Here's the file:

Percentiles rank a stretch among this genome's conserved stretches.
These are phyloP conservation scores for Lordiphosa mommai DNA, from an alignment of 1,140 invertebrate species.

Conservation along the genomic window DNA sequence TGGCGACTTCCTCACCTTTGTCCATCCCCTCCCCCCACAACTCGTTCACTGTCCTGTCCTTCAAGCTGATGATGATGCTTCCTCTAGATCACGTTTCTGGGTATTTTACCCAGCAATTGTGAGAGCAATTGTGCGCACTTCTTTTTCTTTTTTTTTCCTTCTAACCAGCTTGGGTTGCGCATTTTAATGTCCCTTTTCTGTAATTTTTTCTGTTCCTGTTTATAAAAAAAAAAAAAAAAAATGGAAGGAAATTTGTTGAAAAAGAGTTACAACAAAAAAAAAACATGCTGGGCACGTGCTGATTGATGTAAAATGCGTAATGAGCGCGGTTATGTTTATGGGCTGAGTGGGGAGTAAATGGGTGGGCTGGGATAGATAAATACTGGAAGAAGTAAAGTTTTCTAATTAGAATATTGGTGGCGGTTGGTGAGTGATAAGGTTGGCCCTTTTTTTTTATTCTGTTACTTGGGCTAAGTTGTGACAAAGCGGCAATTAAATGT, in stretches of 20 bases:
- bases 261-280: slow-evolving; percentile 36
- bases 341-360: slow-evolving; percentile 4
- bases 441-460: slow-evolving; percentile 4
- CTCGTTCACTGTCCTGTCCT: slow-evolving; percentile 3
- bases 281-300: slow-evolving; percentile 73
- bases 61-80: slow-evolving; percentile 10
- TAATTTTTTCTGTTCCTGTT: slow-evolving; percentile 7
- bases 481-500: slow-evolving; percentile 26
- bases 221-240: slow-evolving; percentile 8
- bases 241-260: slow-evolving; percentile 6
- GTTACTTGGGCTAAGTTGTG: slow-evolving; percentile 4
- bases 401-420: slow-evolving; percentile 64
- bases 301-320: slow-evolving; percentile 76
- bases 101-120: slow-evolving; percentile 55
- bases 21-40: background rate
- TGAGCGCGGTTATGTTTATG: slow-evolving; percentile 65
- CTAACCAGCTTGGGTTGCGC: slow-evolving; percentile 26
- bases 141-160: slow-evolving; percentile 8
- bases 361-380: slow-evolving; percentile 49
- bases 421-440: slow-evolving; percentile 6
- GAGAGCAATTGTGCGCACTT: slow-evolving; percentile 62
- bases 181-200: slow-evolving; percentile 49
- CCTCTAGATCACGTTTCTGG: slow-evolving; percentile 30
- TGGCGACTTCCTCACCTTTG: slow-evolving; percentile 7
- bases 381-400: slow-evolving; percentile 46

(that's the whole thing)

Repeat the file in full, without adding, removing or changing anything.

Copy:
Percentiles rank a stretch among this genome's conserved stretches.
These are phyloP conservation scores for Lordiphosa mommai DNA, from an alignment of 1,140 invertebrate species.

Conservation along the genomic window DNA sequence TGGCGACTTCCTCACCTTTGTCCATCCCCTCCCCCCACAACTCGTTCACTGTCCTGTCCTTCAAGCTGATGATGATGCTTCCTCTAGATCACGTTTCTGGGTATTTTACCCAGCAATTGTGAGAGCAATTGTGCGCACTTCTTTTTCTTTTTTTTTCCTTCTAACCAGCTTGGGTTGCGCATTTTAATGTCCCTTTTCTGTAATTTTTTCTGTTCCTGTTTATAAAAAAAAAAAAAAAAAATGGAAGGAAATTTGTTGAAAAAGAGTTACAACAAAAAAAAAACATGCTGGGCACGTGCTGATTGATGTAAAATGCGTAATGAGCGCGGTTATGTTTATGGGCTGAGTGGGGAGTAAATGGGTGGGCTGGGATAGATAAATACTGGAAGAAGTAAAGTTTTCTAATTAGAATATTGGTGGCGGTTGGTGAGTGATAAGGTTGGCCCTTTTTTTTTATTCTGTTACTTGGGCTAAGTTGTGACAAAGCGGCAATTAAATGT, in stretches of 20 bases:
- bases 261-280: slow-evolving; percentile 36
- bases 341-360: slow-evolving; percentile 4
- bases 441-460: slow-evolving; percentile 4
- CTCGTTCACTGTCCTGTCCT: slow-evolving; percentile 3
- bases 281-300: slow-evolving; percentile 73
- bases 61-80: slow-evolving; percentile 10
- TAATTTTTTCTGTTCCTGTT: slow-evolving; percentile 7
- bases 481-500: slow-evolving; percentile 26
- bases 221-240: slow-evolving; percentile 8
- bases 241-260: slow-evolving; percentile 6
- GTTACTTGGGCTAAGTTGTG: slow-evolving; percentile 4
- bases 401-420: slow-evolving; percentile 64
- bases 301-320: slow-evolving; percentile 76
- bases 101-120: slow-evolving; percentile 55
- bases 21-40: background rate
- TGAGCGCGGTTATGTTTATG: slow-evolving; percentile 65
- CTAACCAGCTTGGGTTGCGC: slow-evolving; percentile 26
- bases 141-160: slow-evolving; percentile 8
- bases 361-380: slow-evolving; percentile 49
- bases 421-440: slow-evolving; percentile 6
- GAGAGCAATTGTGCGCACTT: slow-evolving; percentile 62
- bases 181-200: slow-evolving; percentile 49
- CCTCTAGATCACGTTTCTGG: slow-evolving; percentile 30
- TGGCGACTTCCTCACCTTTG: slow-evolving; percentile 7
- bases 381-400: slow-evolving; percentile 46